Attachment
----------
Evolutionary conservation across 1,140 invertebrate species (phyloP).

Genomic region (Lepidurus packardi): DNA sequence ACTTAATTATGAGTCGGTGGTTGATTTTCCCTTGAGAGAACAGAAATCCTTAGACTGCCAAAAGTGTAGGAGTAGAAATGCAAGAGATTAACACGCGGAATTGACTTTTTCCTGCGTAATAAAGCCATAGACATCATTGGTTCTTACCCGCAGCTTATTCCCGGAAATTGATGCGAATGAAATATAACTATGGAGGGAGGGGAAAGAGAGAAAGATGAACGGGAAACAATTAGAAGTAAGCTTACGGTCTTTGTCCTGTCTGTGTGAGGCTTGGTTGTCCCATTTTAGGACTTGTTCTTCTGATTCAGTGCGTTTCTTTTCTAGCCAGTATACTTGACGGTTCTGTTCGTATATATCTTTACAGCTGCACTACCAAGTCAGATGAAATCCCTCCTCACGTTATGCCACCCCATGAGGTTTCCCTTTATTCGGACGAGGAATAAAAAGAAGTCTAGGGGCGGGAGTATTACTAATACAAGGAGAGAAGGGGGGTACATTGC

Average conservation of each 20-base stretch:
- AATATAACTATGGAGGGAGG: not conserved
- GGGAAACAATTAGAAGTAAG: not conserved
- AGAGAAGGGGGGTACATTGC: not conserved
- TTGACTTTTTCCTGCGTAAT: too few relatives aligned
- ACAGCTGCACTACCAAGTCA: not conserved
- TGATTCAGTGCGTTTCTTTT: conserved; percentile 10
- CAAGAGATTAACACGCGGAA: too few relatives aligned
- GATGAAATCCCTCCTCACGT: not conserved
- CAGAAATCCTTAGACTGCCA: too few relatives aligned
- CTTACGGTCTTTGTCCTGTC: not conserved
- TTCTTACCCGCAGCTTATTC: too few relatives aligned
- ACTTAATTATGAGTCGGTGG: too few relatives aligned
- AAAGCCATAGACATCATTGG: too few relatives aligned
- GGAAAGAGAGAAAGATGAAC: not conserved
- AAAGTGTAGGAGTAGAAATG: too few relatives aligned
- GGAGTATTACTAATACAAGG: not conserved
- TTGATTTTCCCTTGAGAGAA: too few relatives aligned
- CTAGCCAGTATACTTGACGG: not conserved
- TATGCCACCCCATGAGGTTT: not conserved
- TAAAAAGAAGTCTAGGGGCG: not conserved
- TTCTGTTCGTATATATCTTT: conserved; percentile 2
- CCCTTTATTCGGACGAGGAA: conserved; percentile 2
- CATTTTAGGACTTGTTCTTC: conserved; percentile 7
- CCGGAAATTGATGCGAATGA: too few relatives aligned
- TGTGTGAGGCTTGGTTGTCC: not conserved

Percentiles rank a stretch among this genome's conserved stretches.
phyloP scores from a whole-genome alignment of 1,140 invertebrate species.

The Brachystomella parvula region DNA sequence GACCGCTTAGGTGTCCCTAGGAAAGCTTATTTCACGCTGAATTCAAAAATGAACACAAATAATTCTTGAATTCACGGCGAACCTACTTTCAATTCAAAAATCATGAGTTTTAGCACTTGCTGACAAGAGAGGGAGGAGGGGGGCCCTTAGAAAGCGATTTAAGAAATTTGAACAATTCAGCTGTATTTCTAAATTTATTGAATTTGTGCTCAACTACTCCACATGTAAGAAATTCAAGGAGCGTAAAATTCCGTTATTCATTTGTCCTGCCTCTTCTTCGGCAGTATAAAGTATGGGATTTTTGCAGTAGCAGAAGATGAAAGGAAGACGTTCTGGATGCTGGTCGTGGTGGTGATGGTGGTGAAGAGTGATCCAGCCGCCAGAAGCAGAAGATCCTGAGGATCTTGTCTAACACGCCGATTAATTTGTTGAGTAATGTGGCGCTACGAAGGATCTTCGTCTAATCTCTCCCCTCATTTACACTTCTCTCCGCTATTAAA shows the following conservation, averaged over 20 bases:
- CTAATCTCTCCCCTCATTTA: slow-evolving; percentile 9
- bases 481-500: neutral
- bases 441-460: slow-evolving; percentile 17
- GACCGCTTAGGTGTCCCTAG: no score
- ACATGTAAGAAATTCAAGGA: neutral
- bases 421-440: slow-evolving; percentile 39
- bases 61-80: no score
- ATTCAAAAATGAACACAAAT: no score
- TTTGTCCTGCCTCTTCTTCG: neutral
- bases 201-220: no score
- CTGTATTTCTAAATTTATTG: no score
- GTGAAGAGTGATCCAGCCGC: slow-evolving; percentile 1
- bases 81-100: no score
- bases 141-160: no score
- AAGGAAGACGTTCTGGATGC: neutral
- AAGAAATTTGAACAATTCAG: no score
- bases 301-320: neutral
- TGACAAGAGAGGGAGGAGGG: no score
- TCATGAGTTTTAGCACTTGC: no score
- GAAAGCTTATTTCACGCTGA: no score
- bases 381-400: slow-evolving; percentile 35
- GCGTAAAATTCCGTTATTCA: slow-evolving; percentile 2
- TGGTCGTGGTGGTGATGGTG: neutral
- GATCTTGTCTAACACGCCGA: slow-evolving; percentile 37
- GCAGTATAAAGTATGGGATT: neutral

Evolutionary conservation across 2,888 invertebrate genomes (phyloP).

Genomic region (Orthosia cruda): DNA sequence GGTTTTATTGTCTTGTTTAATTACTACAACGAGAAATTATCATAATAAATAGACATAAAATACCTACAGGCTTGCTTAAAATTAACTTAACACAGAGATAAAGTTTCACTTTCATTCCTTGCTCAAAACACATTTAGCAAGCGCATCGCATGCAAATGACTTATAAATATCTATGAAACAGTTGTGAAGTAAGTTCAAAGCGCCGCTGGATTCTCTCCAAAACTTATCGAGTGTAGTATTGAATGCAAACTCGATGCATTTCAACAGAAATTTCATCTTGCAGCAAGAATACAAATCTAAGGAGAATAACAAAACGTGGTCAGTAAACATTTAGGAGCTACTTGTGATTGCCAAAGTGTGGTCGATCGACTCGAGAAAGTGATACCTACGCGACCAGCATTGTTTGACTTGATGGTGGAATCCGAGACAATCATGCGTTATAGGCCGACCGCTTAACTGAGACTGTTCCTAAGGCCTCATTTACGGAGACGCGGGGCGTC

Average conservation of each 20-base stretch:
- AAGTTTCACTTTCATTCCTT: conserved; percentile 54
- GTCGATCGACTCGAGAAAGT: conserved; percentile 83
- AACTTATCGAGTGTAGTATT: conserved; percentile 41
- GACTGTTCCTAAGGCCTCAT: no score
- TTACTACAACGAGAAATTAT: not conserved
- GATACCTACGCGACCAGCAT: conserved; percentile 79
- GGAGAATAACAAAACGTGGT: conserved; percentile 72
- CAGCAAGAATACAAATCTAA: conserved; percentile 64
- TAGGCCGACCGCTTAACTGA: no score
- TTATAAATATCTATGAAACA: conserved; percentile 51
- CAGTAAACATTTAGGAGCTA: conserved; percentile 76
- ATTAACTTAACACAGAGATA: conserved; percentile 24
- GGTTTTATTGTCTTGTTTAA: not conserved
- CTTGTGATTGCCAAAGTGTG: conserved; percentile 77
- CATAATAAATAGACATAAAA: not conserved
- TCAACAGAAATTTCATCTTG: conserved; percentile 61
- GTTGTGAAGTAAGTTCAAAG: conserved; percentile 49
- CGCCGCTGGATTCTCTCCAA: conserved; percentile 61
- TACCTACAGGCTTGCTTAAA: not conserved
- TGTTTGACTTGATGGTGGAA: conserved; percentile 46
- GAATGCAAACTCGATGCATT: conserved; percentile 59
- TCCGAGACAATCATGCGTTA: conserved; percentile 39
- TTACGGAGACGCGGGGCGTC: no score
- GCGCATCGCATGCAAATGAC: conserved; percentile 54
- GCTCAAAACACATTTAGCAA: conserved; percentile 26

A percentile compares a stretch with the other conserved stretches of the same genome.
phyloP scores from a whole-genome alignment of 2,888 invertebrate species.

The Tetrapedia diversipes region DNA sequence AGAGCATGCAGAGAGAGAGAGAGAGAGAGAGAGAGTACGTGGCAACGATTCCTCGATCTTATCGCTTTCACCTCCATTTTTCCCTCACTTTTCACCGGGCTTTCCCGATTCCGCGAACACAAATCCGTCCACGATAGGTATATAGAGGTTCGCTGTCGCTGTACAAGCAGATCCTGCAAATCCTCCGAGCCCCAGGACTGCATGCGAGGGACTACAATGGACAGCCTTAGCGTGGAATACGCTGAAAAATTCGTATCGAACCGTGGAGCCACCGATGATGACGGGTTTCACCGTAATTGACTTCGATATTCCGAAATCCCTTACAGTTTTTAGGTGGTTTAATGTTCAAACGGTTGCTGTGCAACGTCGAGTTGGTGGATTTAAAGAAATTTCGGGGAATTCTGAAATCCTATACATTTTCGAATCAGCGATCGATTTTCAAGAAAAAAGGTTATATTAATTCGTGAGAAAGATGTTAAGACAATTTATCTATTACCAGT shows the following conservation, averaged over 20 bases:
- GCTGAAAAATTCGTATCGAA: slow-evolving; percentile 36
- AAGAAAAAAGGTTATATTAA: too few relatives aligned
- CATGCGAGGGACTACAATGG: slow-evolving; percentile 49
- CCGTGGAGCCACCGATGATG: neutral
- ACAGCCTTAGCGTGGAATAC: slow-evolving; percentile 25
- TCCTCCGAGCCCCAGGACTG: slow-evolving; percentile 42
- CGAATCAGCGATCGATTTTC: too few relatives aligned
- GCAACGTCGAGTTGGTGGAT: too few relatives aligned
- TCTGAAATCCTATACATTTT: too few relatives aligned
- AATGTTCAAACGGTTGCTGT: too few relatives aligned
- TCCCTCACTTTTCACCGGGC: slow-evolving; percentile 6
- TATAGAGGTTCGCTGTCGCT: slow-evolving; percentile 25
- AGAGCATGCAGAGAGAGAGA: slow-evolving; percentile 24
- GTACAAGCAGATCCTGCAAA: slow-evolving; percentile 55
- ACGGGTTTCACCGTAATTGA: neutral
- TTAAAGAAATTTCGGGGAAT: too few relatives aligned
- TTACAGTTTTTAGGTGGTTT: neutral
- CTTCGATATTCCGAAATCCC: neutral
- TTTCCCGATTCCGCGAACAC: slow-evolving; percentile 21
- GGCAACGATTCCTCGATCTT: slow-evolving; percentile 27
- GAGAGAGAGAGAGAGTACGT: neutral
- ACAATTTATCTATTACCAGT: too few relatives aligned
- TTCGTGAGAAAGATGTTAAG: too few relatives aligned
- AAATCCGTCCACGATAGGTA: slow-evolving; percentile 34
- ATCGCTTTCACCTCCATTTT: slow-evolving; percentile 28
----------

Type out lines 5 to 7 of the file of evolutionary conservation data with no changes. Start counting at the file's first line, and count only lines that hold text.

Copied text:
- GGGAAACAATTAGAAGTAAG: not conserved
- AGAGAAGGGGGGTACATTGC: not conserved
- TTGACTTTTTCCTGCGTAAT: too few relatives aligned